[Jesus] claims that in Him may be found the fulfilment of all which this ritual [of libation at the Feast of Tabernacles] represents. Not only so, but those who slake their thirst at that spring will become themselves fountains for the spiritual refreshment of others. He thus carries further the teaching given to the woman of Samaria. (IV, 14). He who trusts in Christ not only receives the water of life that springs up to eternal life but becomes the source of that gift to others. For no one can possess (or rather be indwelt by the Spirit of God and keep that Spirit to himself. Where the Spiirit is, He flows forth; if there is no flowingh forth, he is not there.Temple, Readings at 130.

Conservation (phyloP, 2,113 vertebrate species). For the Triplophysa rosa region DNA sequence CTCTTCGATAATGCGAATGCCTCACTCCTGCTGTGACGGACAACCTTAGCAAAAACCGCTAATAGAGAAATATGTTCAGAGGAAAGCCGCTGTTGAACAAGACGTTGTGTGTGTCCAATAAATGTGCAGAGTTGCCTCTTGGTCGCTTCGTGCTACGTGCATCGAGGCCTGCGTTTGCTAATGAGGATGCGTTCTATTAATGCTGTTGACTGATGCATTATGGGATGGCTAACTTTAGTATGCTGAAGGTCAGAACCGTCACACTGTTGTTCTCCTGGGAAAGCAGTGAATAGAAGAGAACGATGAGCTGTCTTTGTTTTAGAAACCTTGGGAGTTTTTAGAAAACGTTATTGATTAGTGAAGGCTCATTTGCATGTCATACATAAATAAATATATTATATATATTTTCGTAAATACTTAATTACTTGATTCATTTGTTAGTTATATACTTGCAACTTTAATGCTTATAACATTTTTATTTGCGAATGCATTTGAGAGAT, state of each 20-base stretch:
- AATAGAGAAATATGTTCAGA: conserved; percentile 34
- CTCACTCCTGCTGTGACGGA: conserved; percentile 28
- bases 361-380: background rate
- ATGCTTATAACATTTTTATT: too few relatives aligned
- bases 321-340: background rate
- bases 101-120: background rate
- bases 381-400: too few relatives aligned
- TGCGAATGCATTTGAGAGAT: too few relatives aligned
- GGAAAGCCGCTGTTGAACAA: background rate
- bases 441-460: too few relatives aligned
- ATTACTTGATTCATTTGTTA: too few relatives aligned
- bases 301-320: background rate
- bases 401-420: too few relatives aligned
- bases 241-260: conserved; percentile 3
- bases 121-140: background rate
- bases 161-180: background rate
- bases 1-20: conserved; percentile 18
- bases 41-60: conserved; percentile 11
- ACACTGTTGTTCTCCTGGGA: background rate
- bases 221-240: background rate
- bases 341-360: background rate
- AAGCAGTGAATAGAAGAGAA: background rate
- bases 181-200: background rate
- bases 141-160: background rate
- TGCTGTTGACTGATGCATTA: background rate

Now, think of this metaphor--not just water--the sine qua non of life, that which makes farming, fishing, existence possible--the primary component of our physical makeup--but living water, that nourishes not only ourselves, but others. We become a source of that nourishment to others, as Archbishop Temple so aptly writes.
Or do we?
I look around at our Anglican Communion and see very little flowing out of the Spirit--much anger (in myself, as well as the ususal suspects) and much squabbling, and much fighting. And an occasional exercise of grace--like Peter Ould's rebuke to his own side that so struck me last month, or the calm confidence of a friend whom I won't name to spare his blushes, that all will be well, and we really have to get to work now--poor to be fed and housed--no time to worry about labels and coalition politics, thankee!
We take water for granted. Let us not take the Living Water, and those who become its fountains, for granted.